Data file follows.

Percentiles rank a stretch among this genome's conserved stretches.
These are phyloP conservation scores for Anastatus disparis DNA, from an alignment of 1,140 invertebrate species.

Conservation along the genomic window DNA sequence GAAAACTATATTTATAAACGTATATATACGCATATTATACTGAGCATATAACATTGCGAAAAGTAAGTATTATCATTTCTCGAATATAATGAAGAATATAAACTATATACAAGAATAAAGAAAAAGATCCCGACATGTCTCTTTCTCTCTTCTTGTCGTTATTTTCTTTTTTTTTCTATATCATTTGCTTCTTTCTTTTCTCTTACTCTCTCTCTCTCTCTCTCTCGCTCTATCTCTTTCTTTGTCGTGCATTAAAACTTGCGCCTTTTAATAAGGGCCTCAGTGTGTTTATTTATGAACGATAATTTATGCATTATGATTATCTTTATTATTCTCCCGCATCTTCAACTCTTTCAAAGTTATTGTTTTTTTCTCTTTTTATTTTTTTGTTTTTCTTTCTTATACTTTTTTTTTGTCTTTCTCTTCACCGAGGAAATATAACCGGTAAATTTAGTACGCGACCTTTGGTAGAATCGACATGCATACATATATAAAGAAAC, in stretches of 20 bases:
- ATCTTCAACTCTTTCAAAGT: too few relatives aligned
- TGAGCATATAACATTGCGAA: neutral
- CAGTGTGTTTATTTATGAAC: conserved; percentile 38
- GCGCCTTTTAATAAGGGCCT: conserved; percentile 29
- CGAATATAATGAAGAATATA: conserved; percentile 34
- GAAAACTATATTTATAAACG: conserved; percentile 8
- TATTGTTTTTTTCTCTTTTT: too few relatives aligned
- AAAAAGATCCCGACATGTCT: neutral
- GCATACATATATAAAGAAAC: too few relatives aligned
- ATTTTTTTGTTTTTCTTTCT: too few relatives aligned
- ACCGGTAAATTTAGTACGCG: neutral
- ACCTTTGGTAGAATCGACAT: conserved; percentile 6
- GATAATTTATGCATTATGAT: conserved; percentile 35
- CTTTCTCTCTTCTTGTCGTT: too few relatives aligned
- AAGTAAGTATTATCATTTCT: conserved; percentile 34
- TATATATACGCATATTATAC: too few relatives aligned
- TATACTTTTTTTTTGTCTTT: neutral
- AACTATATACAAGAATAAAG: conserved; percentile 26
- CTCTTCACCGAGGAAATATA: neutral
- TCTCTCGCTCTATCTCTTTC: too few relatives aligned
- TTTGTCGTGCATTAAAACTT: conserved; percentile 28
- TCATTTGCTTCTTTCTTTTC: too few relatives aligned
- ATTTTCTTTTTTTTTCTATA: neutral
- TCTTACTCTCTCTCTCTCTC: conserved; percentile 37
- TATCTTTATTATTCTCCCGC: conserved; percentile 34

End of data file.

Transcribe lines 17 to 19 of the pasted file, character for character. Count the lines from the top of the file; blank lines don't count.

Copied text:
- CTTTCTCTCTTCTTGTCGTT: too few relatives aligned
- AAGTAAGTATTATCATTTCT: conserved; percentile 34
- TATATATACGCATATTATAC: too few relatives aligned